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WIPO Arbitration and Mediation Center



Société Air France v. Patrick Ory

Case No. D2003-0628


1. The Parties

The Complainant is Société Air France, Roissy CDG, France, represented by Meyer & Partenaires, France.

The Respondent is Patrick Ory, Egmond-Binnen, Netherlands and/or Cancun, Mexico.


2. The Domain Name and Registrar

The disputed domain name <airfranceairlines.com> is registered with CSL Computer Service Langenbach GmbH dba Joker.com.


3. Procedural History

The Complaint was filed with the WIPO Arbitration and Mediation Center (the "Center") on August 13, 2003. On August 13, 2003, the Center transmitted by email to CSL Computer Service Langenbach GmbH dba Joker.com a request for registrar verification in connection with the domain name at issue. On August 14, 2003, CSL Computer Service Langenbach GmbH dba Joker.com transmitted by email to the Center its verification response confirming that the Respondent is listed as the registrant and providing the contact details for the administrative, billing, and technical contact. In response to a notification by the Center that the Complaint was administratively deficient, the Complainant filed an amendment to the Complaint on August 22, 2003. The Center verified that the Complaint together with the amendment to the Complaint satisfied the formal requirements of the Uniform Domain Name Dispute Resolution Policy (the "Policy"), the Rules for Uniform Domain Name Dispute Resolution Policy (the "Rules"), and the WIPO Supplemental Rules for Uniform Domain Name Dispute Resolution Policy (the "Supplemental Rules") and notified the parties of this on August 25, 2003.

In accordance with the Rules, paragraphs 2(a) and 4(a), the Center formally notified the Respondent of the Complaint, and the proceedings commenced on August 25, 2003. In accordance with the Rules, paragraph 5(a), the due date for Response was September 14, 2003. The Respondent did not submit any response. Accordingly, the Center notified the Respondent’s default on September 17, 2003.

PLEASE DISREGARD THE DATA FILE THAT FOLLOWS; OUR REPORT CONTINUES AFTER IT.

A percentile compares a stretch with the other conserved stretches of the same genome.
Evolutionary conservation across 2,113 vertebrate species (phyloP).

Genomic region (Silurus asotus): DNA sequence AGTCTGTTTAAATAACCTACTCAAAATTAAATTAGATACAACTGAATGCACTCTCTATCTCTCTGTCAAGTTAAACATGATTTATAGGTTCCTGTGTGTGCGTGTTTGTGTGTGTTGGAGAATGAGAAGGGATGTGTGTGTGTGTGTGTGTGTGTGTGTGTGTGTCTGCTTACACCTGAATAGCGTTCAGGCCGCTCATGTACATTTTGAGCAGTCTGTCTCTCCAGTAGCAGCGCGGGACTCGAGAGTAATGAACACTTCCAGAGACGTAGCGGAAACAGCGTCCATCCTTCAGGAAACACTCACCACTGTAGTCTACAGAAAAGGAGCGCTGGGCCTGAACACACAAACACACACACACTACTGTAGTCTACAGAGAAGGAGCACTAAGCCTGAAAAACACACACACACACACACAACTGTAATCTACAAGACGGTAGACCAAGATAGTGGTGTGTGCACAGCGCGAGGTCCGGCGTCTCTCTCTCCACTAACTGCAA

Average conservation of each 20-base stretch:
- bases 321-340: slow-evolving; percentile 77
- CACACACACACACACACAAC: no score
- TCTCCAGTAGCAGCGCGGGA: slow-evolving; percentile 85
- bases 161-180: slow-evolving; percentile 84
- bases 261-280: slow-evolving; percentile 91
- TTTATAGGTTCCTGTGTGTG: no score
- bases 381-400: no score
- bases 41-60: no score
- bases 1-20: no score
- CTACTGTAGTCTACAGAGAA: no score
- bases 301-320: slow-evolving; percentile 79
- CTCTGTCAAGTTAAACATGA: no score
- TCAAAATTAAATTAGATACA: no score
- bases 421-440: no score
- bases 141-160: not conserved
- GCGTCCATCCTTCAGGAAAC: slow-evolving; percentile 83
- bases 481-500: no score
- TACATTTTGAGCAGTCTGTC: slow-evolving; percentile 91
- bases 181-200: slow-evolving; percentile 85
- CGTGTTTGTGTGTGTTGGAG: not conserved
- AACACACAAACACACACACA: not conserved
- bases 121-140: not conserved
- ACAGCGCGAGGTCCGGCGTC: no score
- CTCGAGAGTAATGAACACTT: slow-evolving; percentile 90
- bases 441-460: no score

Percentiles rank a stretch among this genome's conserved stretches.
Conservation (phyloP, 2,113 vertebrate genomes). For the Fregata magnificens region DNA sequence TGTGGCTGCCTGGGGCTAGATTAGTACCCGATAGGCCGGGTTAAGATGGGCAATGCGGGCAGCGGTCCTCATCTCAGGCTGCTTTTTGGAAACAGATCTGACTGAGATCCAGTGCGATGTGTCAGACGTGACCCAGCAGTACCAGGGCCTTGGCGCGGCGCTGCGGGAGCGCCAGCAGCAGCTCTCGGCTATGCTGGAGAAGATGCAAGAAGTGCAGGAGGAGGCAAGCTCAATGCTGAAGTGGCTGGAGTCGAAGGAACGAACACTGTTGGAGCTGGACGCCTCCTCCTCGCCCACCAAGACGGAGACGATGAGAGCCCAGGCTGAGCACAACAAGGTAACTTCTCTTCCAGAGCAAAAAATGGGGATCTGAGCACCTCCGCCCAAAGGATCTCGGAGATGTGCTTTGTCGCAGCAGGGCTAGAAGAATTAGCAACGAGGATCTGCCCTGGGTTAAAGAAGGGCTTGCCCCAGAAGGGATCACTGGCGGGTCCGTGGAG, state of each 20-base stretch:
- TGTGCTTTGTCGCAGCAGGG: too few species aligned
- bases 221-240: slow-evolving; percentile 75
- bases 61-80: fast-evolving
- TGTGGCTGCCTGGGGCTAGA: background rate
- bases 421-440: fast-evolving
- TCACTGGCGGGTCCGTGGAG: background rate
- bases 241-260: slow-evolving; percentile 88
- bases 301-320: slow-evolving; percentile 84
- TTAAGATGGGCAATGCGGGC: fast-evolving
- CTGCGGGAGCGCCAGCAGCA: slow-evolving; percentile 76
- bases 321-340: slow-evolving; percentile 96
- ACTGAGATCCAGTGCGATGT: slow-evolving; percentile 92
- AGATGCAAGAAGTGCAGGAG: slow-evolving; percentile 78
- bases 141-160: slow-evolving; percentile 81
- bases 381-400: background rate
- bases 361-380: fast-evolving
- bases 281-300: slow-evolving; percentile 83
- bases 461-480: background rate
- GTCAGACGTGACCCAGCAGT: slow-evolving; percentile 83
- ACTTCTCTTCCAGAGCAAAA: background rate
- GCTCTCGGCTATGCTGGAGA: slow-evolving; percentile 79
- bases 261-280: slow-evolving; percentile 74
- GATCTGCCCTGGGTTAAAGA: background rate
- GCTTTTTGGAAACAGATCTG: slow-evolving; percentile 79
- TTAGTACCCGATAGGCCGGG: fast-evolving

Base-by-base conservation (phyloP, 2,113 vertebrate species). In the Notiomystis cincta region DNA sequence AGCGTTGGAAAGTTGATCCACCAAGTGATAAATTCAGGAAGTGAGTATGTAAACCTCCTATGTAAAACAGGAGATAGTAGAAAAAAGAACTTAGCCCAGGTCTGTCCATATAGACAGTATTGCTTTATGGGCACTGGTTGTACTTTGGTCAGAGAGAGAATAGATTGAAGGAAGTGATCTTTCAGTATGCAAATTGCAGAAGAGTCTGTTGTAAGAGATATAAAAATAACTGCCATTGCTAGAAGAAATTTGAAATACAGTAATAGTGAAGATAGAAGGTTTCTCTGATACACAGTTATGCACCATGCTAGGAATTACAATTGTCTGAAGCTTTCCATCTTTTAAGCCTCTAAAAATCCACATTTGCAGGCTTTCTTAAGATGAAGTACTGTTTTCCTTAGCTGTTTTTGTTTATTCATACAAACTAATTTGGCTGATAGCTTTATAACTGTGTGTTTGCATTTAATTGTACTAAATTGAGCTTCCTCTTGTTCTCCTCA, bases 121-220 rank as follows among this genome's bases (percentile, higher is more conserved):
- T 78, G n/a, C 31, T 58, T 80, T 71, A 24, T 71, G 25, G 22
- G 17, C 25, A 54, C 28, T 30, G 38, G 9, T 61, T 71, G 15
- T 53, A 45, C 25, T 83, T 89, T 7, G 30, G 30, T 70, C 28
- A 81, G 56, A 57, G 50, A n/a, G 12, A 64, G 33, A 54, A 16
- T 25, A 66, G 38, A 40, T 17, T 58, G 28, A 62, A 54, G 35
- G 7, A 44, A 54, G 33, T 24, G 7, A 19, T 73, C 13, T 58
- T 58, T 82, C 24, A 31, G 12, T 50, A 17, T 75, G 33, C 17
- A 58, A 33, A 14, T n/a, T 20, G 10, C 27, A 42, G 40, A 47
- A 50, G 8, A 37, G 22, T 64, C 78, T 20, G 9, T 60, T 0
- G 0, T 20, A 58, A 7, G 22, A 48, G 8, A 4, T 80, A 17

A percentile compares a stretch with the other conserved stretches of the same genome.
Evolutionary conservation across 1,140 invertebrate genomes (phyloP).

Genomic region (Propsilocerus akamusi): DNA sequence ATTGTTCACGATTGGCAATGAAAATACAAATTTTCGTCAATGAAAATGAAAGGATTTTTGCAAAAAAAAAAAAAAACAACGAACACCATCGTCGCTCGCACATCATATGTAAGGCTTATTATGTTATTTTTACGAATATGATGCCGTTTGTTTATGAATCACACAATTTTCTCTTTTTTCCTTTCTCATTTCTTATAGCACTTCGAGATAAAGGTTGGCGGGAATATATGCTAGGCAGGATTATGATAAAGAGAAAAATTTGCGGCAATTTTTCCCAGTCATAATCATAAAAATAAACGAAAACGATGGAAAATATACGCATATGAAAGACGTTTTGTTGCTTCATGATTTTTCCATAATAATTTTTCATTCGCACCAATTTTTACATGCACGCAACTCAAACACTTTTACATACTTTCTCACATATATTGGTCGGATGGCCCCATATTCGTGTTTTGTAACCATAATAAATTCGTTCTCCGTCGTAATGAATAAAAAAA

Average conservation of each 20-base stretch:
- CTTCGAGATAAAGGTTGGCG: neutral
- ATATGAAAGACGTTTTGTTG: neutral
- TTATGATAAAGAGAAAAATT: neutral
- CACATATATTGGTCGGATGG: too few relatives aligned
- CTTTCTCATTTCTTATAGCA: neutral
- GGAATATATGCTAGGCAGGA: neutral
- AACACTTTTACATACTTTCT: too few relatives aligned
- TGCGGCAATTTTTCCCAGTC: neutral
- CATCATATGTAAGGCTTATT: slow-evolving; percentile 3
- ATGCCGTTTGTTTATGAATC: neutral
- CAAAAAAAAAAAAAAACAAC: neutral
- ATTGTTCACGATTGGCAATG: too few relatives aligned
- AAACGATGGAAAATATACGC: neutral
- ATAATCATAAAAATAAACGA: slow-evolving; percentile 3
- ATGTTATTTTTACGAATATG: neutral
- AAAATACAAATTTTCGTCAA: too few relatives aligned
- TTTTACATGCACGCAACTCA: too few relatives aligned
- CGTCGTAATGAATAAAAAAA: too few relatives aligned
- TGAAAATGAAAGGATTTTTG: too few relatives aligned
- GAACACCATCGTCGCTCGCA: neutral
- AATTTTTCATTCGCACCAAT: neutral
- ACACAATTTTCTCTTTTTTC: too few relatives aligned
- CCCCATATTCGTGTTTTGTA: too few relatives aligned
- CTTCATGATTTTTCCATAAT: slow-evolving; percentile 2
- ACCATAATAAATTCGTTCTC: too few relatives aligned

The Center appointed Derek M. Minus as the Sole Panelist in this matter on September 24, 2003. The Panel finds that it was properly constituted. The Panel has submitted the Statement of Acceptance and Declaration of Impartiality and Independence, as required by the Center to ensure compliance with the Rules, paragraph 7.


4. Factual Background

The following uncontested and unchallenged facts appear from the Complaint and the supporting documents submitted with it:

The Complainant is one of the world’s major airline companies based in France and tracing its origins back to 1933. It is the third largest international passenger carrier and the fourth largest freight carrier. It also ranks second worldwide for aircraft maintenance.

The Complainant currently operates the largest medium-haul network in Europe, in terms of daily flights: 1,700 daily flights to 200 cities in 83 countries. During the year 2002/2003 42.9 million passengers flew on flights operated by the Complainant. The Complainant currently employs more than 49,000 people worldwide and its turnover for 2002/2003 was close to 12.6 billion Euros.

The Complainant is one of the founders of the Skyteam Alliance which since 2000 has featured six major international airlines, including in addition to the Complainant: Delta Airlines, Aero Mexico, Czech Airlines, Alitalia and Korean Airlines. Skyteam Alliance serves 174 millions passengers annually, and is the first airline alliance in terms of the number of non-stop flights between the USA and European destinations.

The Complainant is the registered owner of a large number of trademarks consisting of or including the words AIR FRANCE in a majority of countries in the world. The Complainant has websites under several generic and country top level domain names e.g. "www.airfrance.com" an international web portal in operation since 1997, <airfrance.com.mx> in Mexico and, <airfrance.com.nl> in the Netherlands.